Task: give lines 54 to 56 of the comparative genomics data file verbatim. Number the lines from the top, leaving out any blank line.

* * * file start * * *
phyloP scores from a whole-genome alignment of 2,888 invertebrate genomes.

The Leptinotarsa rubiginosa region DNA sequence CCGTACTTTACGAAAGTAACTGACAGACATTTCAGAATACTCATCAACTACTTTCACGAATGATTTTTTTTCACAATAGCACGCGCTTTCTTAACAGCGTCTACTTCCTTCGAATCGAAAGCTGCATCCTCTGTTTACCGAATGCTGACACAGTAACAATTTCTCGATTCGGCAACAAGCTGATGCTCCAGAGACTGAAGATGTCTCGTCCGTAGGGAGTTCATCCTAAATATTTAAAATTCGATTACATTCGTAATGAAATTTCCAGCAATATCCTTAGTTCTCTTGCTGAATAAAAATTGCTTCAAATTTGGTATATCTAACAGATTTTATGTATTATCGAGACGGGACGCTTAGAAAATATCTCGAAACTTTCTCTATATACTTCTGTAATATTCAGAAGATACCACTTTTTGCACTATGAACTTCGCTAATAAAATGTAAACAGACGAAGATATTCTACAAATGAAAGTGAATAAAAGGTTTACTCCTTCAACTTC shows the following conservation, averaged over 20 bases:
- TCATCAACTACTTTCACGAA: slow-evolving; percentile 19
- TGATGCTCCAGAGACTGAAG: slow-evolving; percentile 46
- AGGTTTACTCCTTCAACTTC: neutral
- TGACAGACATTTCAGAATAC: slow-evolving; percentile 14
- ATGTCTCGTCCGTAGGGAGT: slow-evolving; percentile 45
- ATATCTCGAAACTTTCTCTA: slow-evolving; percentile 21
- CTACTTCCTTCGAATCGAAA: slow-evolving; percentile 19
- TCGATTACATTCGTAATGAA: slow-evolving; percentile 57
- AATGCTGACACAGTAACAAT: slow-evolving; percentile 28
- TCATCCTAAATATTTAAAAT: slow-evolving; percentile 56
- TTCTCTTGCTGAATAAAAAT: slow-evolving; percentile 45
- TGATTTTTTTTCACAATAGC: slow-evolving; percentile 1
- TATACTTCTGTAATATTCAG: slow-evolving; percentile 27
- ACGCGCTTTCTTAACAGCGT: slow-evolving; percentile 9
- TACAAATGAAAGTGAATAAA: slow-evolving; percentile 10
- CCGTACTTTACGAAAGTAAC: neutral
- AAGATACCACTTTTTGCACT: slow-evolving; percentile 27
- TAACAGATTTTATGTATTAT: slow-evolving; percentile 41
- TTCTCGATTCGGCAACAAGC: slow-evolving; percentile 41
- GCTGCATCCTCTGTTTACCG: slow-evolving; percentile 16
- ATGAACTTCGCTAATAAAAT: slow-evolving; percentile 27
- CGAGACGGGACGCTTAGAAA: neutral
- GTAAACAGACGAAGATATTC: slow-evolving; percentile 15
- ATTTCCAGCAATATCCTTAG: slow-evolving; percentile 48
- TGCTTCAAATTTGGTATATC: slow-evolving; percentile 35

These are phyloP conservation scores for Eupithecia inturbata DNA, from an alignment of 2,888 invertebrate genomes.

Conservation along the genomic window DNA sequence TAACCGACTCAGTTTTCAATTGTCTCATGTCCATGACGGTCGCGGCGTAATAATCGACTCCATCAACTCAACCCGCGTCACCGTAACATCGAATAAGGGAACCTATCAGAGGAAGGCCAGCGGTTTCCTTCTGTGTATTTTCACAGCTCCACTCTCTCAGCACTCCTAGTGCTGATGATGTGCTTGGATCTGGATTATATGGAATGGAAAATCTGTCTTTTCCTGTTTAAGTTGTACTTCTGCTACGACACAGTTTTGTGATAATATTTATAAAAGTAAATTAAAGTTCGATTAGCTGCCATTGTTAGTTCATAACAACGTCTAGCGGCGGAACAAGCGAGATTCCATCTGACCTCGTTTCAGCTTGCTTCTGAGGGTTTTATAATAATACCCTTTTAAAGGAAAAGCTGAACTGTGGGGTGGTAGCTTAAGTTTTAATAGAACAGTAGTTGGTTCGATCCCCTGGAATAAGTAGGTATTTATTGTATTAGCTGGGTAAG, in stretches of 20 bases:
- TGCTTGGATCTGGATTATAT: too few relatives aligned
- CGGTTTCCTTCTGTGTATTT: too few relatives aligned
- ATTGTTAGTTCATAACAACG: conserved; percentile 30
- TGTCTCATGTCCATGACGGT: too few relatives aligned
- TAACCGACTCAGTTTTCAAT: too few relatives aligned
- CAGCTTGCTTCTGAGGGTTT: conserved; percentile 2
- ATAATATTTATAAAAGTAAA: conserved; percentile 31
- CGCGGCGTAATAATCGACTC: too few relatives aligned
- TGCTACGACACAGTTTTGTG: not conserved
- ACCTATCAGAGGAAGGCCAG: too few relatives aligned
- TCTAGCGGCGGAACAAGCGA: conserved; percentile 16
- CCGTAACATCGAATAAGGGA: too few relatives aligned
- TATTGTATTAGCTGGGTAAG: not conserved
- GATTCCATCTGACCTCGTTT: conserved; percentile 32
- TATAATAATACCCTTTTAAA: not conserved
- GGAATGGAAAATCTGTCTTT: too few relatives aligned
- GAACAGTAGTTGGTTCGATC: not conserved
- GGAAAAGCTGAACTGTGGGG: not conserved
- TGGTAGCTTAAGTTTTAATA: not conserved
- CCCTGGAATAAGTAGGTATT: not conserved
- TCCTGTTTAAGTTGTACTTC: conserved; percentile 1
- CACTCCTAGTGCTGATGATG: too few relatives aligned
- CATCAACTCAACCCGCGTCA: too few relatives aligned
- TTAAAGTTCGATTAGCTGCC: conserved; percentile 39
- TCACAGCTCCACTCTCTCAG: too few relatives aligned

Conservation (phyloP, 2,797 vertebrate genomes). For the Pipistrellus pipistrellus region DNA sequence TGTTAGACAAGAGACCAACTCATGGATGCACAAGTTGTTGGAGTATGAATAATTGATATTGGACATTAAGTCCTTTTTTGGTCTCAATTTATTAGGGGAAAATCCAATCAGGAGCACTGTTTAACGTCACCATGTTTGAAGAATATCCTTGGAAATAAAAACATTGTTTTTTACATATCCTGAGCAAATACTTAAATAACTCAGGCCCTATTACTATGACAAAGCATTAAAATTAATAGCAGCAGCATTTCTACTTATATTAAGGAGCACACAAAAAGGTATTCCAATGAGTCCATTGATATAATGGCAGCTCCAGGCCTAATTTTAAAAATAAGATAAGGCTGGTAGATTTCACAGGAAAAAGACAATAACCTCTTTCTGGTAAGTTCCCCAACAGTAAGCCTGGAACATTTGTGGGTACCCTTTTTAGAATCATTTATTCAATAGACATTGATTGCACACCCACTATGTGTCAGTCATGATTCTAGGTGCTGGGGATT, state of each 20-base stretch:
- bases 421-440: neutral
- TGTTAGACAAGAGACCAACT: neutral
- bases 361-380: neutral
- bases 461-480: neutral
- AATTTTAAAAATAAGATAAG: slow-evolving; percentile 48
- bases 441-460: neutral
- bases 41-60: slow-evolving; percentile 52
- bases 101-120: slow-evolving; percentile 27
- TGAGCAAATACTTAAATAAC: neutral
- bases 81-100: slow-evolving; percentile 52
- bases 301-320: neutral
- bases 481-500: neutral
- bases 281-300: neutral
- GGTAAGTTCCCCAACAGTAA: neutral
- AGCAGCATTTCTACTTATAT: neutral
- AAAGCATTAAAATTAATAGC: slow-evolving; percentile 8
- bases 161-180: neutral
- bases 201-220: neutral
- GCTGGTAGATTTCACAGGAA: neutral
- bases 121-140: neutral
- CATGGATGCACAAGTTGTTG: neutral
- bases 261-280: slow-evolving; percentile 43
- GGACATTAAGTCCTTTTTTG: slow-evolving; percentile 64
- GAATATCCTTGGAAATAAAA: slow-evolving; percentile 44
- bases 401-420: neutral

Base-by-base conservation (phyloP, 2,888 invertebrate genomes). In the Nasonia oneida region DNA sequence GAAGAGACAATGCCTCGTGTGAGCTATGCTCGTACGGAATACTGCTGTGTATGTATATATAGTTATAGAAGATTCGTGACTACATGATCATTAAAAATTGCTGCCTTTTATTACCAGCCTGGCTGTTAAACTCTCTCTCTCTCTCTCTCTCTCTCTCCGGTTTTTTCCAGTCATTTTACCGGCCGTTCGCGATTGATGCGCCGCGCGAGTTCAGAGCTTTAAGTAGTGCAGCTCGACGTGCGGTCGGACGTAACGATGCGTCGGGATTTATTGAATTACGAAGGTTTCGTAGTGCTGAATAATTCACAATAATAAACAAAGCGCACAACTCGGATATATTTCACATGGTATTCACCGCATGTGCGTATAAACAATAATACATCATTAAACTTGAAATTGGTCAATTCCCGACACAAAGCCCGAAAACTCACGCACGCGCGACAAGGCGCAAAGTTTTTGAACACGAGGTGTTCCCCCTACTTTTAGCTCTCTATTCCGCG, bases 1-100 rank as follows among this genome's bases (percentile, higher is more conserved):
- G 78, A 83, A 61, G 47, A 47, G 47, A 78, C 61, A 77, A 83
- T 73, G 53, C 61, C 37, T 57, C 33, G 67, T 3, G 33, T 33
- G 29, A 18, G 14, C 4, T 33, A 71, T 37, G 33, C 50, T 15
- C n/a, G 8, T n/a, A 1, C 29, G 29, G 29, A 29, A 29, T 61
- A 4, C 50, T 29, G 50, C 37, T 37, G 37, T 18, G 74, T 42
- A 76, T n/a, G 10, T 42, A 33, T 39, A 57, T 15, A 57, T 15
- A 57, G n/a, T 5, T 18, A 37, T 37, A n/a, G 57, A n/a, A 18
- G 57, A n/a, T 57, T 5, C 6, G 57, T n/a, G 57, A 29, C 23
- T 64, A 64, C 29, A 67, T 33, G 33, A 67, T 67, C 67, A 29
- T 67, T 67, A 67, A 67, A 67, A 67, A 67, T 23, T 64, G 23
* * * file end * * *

- TCACAGCTCCACTCTCTCAG: too few relatives aligned

Conservation (phyloP, 2,797 vertebrate genomes). For the Pipistrellus pipistrellus region DNA sequence TGTTAGACAAGAGACCAACTCATGGATGCACAAGTTGTTGGAGTATGAATAATTGATATTGGACATTAAGTCCTTTTTTGGTCTCAATTTATTAGGGGAAAATCCAATCAGGAGCACTGTTTAACGTCACCATGTTTGAAGAATATCCTTGGAAATAAAAACATTGTTTTTTACATATCCTGAGCAAATACTTAAATAACTCAGGCCCTATTACTATGACAAAGCATTAAAATTAATAGCAGCAGCATTTCTACTTATATTAAGGAGCACACAAAAAGGTATTCCAATGAGTCCATTGATATAATGGCAGCTCCAGGCCTAATTTTAAAAATAAGATAAGGCTGGTAGATTTCACAGGAAAAAGACAATAACCTCTTTCTGGTAAGTTCCCCAACAGTAAGCCTGGAACATTTGTGGGTACCCTTTTTAGAATCATTTATTCAATAGACATTGATTGCACACCCACTATGTGTCAGTCATGATTCTAGGTGCTGGGGATT, state of each 20-base stretch:
- bases 421-440: neutral